Act II starts out with Atalante's aria "Mal concertate moli," which, with its repeated note concitato accompaniment is one of the most forward looking of Steffani's arias in this opera. Act III also introduces a highly unusual musical element called "Monologo." There are two of these in Act III: Orlando's "Eumenidi lasciate mi" and "Io dunque senz'arm,"both for Orlando and lasting `4:40 and `7:57 respectively, the longest scenes for a single singer in the entire opera.

I can only speculate that these two scenes for the protagonist are rooted in Monteverdi's "Lettera amorosa" from the 7th Madrigal Book, which was subsequently imitated by other compoers, most notably in Rome by Mazzocchi around 1650. "Eumenidi lasciate mi" is an aria concitata with full orchestral accompaniment and many changes in style and orchestration, including portamento vibrato in the strings. "Io dunque senz'armi " starts out with fast virtuoso roulades and shifts tempo to a slow "doloroso" aria to secco recitativo to another aria section accompanied by repeated knocking notes, reminiscent of the music accompanying the "Hades Scene" in Cavalli's "L'Arianna."

Orlando's "madness" brings forth Steffani's finest music, just like it did in Handel's 1732 opera "Orlando," one of his late operatic masterpieces. In the "Mad Scene" at the end of Act II, Handel follows a 17th-century tradition - exemplified by Steffani's two "Monologues" - by constructing a series of apparently unrelated episodes. But there is something else. Besides including a few notorious bars in quintuple time, as Orlando imagines himself descending into Hades, there's also a recurrent Gavotte-like passage that symbolises Orlando's struggle to retain his mind - a neat musically unifying device that serves a psycho-dramatic purpose.

It would be taking matters too far to speculate about a connection back to Steffani's "Orlando generoso," but it is a tempting thought nonetheless. The last act ends with two choruses in an extended madrigal style, which is, again, an archaic element. Cavalli, Lully and later composers used short, homophonic choruses in their operas. This was particularly true of Italian opera, which generally used the singers in the leading roles for the chorus, since hiring a mass of choristers was considered an unnecessary expense in a for-profit business. In France, with royal patronage, large choruses were standard fare in operas, since there the composer did not have to worry about cost but rather about appearance. The final chorus "Amanti fortunate" would not have sounded much out of place had it been included in a performance of Monteverdi's L'Orfeo. The opera finishes with a fine Chaconne which would surely have gotten high marks from Lully.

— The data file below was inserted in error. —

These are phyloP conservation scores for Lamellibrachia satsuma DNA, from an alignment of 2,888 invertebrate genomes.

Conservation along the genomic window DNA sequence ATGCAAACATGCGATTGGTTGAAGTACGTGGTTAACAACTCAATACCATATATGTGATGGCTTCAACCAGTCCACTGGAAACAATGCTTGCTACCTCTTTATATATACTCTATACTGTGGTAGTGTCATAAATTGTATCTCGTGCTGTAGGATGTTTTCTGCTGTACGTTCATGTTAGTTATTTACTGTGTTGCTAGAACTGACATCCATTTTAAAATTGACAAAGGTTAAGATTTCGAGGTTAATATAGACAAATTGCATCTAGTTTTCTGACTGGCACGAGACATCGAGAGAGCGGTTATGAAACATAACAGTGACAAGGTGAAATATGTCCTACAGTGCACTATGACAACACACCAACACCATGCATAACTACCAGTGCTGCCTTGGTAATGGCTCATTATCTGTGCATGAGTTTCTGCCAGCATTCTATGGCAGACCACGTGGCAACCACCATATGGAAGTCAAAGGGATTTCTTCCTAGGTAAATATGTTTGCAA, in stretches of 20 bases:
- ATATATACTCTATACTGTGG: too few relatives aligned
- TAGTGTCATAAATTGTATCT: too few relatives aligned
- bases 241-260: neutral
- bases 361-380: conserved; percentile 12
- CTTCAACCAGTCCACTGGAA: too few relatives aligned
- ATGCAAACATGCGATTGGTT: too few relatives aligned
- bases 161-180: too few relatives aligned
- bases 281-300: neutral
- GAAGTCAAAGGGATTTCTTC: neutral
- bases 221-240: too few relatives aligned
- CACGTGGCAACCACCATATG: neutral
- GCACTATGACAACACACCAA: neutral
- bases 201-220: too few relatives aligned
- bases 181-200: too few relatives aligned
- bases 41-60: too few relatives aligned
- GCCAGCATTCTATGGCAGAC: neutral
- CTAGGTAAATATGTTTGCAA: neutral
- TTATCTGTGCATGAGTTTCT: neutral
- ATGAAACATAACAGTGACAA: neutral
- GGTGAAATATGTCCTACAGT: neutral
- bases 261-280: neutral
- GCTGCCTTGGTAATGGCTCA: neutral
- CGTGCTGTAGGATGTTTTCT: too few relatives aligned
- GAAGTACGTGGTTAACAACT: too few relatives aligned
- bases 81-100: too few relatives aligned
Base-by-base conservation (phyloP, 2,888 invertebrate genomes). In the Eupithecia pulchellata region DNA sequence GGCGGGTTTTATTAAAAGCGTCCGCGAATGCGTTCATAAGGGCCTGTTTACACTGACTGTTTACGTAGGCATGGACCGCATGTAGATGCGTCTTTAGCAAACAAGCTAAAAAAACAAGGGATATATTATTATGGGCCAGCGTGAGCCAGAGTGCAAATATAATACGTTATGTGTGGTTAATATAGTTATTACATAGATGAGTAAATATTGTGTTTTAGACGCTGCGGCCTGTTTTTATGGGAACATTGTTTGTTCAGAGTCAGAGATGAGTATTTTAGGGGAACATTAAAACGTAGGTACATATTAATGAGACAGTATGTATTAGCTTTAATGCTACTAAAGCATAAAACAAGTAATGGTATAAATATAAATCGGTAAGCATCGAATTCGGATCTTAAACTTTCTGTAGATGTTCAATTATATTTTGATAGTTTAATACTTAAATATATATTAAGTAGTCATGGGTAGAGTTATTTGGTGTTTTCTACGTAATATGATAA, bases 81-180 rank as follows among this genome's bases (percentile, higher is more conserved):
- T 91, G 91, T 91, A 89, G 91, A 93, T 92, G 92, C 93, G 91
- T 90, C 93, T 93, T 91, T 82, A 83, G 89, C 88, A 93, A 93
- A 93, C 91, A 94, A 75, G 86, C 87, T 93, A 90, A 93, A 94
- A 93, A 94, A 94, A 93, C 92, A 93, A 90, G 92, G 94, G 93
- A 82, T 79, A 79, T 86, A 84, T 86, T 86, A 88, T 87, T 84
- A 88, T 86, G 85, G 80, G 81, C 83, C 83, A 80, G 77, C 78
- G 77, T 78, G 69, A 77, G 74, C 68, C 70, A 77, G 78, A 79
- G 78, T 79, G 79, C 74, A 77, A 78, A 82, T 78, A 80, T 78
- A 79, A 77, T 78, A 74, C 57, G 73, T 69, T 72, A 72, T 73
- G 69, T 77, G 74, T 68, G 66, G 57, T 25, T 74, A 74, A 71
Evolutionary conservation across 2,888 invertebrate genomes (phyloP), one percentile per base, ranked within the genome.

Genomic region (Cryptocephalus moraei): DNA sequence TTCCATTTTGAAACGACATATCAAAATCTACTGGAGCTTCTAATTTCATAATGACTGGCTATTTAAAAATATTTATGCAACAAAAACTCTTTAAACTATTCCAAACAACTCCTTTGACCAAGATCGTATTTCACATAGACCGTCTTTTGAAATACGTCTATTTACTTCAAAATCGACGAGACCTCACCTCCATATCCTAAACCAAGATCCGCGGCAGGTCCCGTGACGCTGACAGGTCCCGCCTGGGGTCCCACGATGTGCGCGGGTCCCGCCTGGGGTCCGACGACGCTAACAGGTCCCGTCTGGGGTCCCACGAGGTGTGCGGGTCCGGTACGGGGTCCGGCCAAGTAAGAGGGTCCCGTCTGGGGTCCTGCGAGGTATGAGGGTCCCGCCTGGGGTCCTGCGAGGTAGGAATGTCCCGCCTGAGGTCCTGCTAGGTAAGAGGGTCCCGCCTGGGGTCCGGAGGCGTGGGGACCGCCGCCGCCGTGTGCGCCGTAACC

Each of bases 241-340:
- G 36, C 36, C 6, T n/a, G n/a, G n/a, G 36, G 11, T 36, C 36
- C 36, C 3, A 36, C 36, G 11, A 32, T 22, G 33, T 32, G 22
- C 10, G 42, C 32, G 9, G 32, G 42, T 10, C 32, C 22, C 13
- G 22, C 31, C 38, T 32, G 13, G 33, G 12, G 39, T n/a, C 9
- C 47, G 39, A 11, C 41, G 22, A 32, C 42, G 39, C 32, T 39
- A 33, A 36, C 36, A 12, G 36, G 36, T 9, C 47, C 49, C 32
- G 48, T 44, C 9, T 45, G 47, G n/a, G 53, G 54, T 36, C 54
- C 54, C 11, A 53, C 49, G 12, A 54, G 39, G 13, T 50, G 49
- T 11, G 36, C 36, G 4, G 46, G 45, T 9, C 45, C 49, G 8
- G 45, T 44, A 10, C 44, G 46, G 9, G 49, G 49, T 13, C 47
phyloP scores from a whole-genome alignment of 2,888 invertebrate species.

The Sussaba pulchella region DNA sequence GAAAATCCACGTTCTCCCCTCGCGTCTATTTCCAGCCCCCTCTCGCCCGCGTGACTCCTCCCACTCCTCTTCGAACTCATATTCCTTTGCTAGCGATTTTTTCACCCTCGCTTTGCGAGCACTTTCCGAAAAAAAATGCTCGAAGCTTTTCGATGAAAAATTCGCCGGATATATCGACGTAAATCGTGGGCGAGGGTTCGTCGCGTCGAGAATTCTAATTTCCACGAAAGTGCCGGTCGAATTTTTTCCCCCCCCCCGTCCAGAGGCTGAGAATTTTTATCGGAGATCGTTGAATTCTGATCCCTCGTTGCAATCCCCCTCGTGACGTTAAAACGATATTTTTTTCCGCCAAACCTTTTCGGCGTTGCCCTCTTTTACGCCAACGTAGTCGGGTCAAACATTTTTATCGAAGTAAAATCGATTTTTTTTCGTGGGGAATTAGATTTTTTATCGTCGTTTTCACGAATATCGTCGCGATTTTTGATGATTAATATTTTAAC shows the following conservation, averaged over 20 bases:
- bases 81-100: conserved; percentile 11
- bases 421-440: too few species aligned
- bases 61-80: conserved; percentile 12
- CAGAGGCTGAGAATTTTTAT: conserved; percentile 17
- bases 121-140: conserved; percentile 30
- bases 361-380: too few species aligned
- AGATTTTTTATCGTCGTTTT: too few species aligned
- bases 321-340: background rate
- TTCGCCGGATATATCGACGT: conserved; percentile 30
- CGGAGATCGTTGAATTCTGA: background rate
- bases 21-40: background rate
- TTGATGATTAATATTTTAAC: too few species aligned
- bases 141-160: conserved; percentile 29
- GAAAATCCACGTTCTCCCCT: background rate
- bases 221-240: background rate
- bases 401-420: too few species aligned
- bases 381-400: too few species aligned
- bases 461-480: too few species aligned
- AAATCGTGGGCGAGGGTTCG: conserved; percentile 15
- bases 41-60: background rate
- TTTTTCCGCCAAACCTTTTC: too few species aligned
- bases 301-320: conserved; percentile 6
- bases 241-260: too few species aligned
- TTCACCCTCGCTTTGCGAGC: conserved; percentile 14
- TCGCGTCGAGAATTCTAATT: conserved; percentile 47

Steffani's "Orlando generoso" clearly had an impact on the musical scene of its time. This is demonstrated by the fact that a collection of arias from the opera were published in Lübeck by Johann Wiedemeyer with both the Italian text as well as a German translation as late as 1699. This was quite unusual in an era when operas were "pop music" only heard in short runs and subsequently trashed when the next and more modern opera came along. [...]

Daniel Lager as Galafro has a nice alto counter tenor voice with good tessitura transitions and excellent technical agility. He sings with nice straight tone and uses vibrato tastefully as ornamentation. His performance, however, somewhat lacking in personality and he fails to fully express the dramatic parts of his role.

Soprano Roberta Invernizzi as Angelica is outstanding in this recording. She has extensive experience in the repertoire and has been featured alongside some of the best singers of baroque repertoire in a number of excellent recordings, such as the fabulous recording of Handel: Le Cantate per il Cardinal Pamphili with Fabio Bonizzoni on Glossa Music; Handel's Rodrigo and Floridante with Gloria Banditelli, Sandrine Piau, Joyce DiDonato and Il Complesso Barocco conducted by Alan Curtis on Virgin Classics and Deutsche Grammophon.

Susanne Ryden, Soprano, sings the role of Bradamante. She is unfortunately one of the weakest cast members. Ryden sings in tune, has a good sense of style and technique, but has a rapid, bleaty vibrato which is quite irritating to listen to. In slow arias, she sings relatively vibrato-free, thus lessening the moments of irritation, but she uses her vibrato more often in fast arias, during which, unfortunately, it gets even closer to the sound of a billy goat.